It’s been 72 hours. You’ve all seen Thor: The Dark World, right?
Good. Because I’m talking about it. With spoilers, so turn back now.
But, first, it was a good movie. I enjoyed it a lot. You should definitely see it and not just for the hunk with the hammer.Spoilers ahead.
Like Avengers, it seems that Marvel is tired of explaining things. We get a back story and some set-up, a little “what you’re seeing here is,” but it’s not as heavy-handed as the first Thor. If you bought a ticket to The Dark Word, it’s as if the ticket seller is saying, “Hey, buddy. This is a Thor movie. Understand?”
And I’m good with that.
The other major issue I had with Thor #1 was the lack of humor. There was so much gravity to everything, no one was happy. Everyone was confused and angry. The Dark World corrects this. There are a few laugh-out-loud moments, usually in the form of Kat Dennings. Oftentimes in a matter of dramatic irony, if you know more about the Marvel Universe. At this point, considering how much money The Avengers made, it’s safe to say everyone has seen it.
So, why am I writing this blog post if I have nothing to say about it?
Well, I do.
As much as I am not one to want to turn a superhero movie into a romantic romp, I think a big opportunity was missed, here and it would have made the movie much better.
Most of what Natalie Portman’s character does is pine for Thor during the whole movie. We find out that Jane Foster has been searching for Thor for two years. We know that she saw Thor help out the Avengers in New York, but he never contacted her. Thor, of course, was trying to restore order to the realms after the destruction of the Biforst because apparently Asgard is the America of Yggdrasil, supposed to police the world with their superior…ness?
Anyway, enough about politics.
The golden opportunity here was a call to classic mythology. Obviously, Thor the comic is inspired by Thor the Norse God of Thunder and there’s plenty of mythology going around, but I’m talking about something a little more familiar than the Norse gods.
I’m talking about Psyche and Cupid.
The story of Psyche and Cupid was the one where Cupid fell in love with a mortal. So, he kidnaps her. And, she’s in love with him, despite all the kidnapping stuff (it’s a little Beauty and the Beast Stockholm Syndrome). The one caveat is that she’s never allowed to see his face. Her sister convinces Psyche that he’s a monster, so, one night, she takes a lantern in and looks at him. Obviously, he’s gorgeous because he’s a god, but she’s cast out and has to undergo trials in order to be reunited with her husband.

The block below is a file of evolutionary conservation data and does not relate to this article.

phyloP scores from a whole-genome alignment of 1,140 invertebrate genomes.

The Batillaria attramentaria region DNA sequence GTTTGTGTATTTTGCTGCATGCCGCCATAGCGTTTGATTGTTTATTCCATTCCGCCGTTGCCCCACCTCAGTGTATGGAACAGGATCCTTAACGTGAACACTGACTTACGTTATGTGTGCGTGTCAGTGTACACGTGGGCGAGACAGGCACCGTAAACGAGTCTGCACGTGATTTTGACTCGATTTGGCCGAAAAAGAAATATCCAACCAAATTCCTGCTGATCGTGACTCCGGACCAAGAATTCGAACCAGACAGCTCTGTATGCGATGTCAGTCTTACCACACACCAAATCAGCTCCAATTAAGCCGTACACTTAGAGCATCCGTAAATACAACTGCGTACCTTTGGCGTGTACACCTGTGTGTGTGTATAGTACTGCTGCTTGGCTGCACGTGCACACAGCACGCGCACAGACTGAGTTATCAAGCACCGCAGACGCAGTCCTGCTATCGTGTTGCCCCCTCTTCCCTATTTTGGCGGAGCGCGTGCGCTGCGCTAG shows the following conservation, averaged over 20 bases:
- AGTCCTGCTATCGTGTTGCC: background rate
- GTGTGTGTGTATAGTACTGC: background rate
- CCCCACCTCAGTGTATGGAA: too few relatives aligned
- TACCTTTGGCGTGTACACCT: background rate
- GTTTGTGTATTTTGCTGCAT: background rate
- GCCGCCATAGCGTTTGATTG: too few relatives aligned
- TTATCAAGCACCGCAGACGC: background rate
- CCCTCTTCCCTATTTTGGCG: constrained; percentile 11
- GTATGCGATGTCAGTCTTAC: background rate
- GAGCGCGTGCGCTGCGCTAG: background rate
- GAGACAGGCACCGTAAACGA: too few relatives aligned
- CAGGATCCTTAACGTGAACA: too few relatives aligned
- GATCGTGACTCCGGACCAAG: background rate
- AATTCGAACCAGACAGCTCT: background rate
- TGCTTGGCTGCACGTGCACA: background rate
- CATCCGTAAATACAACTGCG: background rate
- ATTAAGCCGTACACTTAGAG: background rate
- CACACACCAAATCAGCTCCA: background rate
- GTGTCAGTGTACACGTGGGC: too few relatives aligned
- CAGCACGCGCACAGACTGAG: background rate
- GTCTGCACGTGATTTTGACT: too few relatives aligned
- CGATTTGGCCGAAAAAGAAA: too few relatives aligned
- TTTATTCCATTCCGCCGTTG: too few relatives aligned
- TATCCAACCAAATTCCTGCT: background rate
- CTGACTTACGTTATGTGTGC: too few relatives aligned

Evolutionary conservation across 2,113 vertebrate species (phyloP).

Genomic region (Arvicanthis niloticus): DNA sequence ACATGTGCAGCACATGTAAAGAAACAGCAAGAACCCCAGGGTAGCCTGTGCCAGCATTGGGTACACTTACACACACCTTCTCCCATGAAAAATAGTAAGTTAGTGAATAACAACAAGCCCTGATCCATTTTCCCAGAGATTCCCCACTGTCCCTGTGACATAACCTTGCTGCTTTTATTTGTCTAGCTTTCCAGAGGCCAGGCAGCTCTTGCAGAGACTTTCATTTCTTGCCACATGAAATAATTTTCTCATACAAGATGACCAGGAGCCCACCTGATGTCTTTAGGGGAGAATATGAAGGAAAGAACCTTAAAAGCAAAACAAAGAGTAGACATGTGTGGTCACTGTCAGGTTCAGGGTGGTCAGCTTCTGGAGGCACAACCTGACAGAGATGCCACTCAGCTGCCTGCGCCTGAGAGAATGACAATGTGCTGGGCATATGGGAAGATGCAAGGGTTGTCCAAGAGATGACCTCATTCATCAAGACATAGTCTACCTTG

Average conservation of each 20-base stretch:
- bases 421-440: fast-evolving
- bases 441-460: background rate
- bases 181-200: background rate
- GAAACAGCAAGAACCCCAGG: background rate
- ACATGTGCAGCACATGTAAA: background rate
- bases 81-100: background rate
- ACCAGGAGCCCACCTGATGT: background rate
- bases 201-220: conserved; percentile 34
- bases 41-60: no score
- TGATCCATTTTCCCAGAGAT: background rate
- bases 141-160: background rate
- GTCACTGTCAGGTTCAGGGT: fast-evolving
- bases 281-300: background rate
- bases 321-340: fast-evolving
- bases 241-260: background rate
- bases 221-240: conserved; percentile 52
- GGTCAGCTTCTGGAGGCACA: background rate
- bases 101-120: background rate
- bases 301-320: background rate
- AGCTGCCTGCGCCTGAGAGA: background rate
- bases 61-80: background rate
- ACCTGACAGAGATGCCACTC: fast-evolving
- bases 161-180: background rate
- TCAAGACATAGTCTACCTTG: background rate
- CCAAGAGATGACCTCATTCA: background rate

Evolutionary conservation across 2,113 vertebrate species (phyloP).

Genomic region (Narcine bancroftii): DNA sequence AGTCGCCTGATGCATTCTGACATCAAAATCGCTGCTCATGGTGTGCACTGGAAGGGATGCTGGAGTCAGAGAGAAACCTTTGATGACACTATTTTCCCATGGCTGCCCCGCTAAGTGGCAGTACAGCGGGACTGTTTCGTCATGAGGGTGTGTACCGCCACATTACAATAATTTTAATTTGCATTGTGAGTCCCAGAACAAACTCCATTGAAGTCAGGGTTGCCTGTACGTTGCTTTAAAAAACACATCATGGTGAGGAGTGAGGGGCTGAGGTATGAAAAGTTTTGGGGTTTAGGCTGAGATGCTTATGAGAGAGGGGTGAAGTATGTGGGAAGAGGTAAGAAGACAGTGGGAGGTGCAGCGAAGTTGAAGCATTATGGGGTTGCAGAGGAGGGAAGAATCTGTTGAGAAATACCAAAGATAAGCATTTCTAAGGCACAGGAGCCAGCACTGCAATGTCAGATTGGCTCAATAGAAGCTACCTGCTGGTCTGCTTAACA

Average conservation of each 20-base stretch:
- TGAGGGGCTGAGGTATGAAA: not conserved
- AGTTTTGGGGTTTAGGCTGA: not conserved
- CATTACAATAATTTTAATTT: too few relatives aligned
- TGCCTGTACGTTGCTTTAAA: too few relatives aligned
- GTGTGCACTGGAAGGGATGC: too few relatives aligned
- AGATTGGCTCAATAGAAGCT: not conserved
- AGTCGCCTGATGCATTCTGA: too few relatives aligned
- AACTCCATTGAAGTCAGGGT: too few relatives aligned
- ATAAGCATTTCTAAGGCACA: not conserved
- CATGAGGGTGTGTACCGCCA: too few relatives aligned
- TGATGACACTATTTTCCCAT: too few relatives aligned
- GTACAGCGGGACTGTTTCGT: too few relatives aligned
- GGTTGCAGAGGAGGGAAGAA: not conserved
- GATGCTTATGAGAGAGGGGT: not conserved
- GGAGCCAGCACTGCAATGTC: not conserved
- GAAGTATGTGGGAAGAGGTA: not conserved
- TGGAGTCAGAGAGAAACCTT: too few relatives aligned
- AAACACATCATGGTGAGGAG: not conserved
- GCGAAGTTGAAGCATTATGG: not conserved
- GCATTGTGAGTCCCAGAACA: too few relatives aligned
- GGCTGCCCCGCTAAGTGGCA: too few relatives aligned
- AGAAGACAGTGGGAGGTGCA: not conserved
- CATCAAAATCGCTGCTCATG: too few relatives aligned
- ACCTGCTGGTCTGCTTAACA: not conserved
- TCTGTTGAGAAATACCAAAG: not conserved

In Thor: Round 1, you set up Jane and Thor’s romance, but at that point, she doesn’t know that he’s a god. Then, it’s revealed to her, and they are forced apart.
In Thor: The Dark World, you don’t get the weight of the second half of the Psyche and Cupid story. Jane just seems kind of pissed. Pissed at Thor, pissed at Loki. Generally angry. Jane is carried to Olympus (Asgard) and there doesn’t seem to be the gravitas of her own journey. Because she doesn’t make sacrifices and face her own trials, the weight of their reunion is less. There is some hint at the fact that she’s been “looking for him”, but that’s vague at best.
So, here’s where I’m getting hung up. In the first Thor movie, it seemed important for us to form a bond with Jane Foster. She was the human. But, in Thor: The Dark World, we don’t get as much Jane. We get Thor.
I expect a lot from my superhero movies. They don’t have to be empty, mindless fun. Lady Sif, an Asgardian warrior, has a slightly bigger part in this film, but it’s mostly as a romantic rival to Jane, bumping another strong female character down to set dressing. Can’t she just be all ass-kickery without having to be in love with Thor?
As a final word, I think what Thor: The Dark World puts to rest is the idea that Thor works alone. While he’s taking on the Big Bad at the end of the film with only the puny mortals by his side, the rest of the film is filled with allies Sif, Loki, Heimdell and The Warriors Three.
The secret formula for a Thor that works is a Thor that’s on a team, be they Fosters, Avengers, or Asgardians.
Go see Thor: The Dark World. It’s a good movie.
Don’t forget to stay through the credits, too. Infinity Gauntlet fans will be pleased.